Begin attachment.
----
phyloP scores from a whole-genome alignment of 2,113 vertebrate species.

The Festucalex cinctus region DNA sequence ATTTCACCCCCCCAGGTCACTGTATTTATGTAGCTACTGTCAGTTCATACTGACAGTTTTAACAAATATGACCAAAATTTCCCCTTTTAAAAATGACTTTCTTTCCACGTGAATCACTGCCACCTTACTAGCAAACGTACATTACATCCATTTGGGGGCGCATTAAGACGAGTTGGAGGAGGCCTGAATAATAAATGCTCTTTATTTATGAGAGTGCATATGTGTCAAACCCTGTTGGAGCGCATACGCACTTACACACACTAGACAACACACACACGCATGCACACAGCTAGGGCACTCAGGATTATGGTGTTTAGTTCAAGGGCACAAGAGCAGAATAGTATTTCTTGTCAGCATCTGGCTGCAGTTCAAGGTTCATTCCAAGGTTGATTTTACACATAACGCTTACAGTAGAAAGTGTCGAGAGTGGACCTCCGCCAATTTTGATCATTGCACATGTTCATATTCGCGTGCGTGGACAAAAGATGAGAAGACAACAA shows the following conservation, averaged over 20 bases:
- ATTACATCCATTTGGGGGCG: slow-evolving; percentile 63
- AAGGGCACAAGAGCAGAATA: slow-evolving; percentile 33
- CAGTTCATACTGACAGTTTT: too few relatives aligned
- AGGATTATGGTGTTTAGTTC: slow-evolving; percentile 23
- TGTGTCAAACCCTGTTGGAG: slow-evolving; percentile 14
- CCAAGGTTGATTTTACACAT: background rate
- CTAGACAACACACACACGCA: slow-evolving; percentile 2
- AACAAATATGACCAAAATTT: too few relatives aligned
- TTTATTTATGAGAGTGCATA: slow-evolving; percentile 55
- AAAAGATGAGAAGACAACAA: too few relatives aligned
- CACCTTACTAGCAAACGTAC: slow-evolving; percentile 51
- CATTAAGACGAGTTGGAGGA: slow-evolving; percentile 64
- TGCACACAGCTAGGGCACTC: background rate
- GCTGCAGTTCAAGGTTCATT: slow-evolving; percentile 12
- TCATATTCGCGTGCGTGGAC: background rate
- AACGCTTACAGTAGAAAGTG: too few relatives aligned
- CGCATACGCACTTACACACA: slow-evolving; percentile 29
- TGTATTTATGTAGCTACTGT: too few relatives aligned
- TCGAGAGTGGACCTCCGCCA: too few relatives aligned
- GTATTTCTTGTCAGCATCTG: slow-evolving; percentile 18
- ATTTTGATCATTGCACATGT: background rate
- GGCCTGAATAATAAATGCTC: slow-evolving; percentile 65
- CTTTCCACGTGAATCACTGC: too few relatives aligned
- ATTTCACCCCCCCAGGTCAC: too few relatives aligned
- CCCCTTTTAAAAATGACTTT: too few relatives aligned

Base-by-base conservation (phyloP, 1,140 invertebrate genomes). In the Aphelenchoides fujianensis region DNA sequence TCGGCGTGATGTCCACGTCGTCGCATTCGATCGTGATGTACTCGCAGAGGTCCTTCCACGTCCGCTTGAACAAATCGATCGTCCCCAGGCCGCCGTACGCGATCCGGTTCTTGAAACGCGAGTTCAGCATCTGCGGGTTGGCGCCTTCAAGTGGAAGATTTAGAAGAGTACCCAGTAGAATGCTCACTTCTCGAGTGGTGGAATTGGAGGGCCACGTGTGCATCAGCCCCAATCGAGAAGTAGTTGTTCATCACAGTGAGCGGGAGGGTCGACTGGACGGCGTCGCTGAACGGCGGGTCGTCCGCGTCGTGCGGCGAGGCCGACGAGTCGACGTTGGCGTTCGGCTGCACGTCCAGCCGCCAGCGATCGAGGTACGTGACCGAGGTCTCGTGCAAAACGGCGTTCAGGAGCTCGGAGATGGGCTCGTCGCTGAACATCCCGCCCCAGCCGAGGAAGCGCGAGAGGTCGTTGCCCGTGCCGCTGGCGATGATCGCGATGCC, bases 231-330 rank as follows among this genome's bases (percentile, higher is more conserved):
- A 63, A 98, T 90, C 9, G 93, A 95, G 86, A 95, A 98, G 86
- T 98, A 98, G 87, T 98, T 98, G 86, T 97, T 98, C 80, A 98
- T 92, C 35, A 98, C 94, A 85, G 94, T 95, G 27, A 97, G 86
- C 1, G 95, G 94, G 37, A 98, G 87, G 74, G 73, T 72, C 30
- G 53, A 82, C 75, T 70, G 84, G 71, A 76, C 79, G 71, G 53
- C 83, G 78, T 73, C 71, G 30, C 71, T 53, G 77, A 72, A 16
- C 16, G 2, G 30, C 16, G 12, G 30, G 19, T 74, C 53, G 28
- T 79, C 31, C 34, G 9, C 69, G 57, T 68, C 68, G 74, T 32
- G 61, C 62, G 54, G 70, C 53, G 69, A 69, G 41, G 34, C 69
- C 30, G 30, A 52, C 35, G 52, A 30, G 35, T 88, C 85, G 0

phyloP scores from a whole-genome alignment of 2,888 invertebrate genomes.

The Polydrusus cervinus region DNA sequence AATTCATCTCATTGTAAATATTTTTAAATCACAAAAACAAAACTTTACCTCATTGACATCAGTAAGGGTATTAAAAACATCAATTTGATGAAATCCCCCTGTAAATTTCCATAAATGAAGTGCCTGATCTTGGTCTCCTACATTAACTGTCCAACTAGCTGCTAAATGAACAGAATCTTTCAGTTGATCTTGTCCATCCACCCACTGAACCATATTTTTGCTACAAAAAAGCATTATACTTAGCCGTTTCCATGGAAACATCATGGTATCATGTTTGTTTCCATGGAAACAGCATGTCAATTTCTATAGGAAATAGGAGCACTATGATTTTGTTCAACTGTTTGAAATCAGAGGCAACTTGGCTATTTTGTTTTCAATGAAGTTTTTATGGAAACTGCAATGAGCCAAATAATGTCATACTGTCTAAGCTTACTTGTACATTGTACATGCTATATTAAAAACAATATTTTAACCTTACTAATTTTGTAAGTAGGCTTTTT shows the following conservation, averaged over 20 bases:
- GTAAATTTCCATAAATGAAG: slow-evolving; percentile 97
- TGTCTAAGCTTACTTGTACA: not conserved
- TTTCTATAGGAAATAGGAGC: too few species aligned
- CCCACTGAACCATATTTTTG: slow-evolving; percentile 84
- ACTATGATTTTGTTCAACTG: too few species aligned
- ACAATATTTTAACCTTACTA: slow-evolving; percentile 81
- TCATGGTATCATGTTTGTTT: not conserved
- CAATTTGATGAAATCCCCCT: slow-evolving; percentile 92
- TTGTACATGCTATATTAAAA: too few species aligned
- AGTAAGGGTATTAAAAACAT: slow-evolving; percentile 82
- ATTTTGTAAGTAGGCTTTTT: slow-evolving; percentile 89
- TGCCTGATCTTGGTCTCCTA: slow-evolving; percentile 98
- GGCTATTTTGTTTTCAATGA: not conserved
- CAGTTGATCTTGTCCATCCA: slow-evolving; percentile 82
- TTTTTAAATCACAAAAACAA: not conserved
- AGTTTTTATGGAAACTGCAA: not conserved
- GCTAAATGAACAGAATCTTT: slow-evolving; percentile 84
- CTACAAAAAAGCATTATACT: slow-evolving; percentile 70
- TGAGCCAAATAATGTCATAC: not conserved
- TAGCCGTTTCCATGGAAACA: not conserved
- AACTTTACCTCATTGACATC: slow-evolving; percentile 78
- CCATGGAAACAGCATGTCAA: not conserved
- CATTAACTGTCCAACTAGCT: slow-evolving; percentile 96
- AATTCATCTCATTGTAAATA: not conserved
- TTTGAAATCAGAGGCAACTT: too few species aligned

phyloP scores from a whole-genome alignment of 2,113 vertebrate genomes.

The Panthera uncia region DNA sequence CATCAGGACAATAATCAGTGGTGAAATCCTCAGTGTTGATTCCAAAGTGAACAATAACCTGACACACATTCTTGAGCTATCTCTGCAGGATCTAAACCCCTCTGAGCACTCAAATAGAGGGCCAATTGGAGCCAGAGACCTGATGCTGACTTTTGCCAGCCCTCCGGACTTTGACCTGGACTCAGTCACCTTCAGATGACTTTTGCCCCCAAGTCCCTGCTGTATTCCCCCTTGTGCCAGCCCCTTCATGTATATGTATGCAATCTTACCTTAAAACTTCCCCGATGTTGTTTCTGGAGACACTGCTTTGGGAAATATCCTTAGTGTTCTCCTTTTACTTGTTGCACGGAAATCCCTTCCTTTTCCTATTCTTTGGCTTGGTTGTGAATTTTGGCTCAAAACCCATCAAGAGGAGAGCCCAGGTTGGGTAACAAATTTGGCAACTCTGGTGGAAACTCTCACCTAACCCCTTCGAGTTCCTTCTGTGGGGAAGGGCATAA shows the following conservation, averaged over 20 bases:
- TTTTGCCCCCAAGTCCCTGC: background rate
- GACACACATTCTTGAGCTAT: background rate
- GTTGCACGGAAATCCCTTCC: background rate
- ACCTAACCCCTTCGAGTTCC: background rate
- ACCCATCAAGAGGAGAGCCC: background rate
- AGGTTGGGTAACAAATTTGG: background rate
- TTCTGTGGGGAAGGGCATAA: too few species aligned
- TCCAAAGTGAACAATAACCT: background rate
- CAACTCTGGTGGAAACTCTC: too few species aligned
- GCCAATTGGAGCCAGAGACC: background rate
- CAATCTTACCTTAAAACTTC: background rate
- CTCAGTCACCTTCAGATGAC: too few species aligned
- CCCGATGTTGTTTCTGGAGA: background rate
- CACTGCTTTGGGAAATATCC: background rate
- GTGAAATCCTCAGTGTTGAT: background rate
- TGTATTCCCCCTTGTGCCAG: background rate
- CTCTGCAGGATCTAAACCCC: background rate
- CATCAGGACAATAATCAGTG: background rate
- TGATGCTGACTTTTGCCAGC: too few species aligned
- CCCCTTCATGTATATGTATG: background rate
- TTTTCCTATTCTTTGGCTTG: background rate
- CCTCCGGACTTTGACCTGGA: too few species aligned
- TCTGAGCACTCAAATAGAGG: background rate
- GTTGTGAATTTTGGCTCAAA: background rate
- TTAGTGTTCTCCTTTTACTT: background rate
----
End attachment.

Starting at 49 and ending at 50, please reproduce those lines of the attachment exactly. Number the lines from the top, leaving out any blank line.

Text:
- TTGTACATGCTATATTAAAA: too few species aligned
- AGTAAGGGTATTAAAAACAT: slow-evolving; percentile 82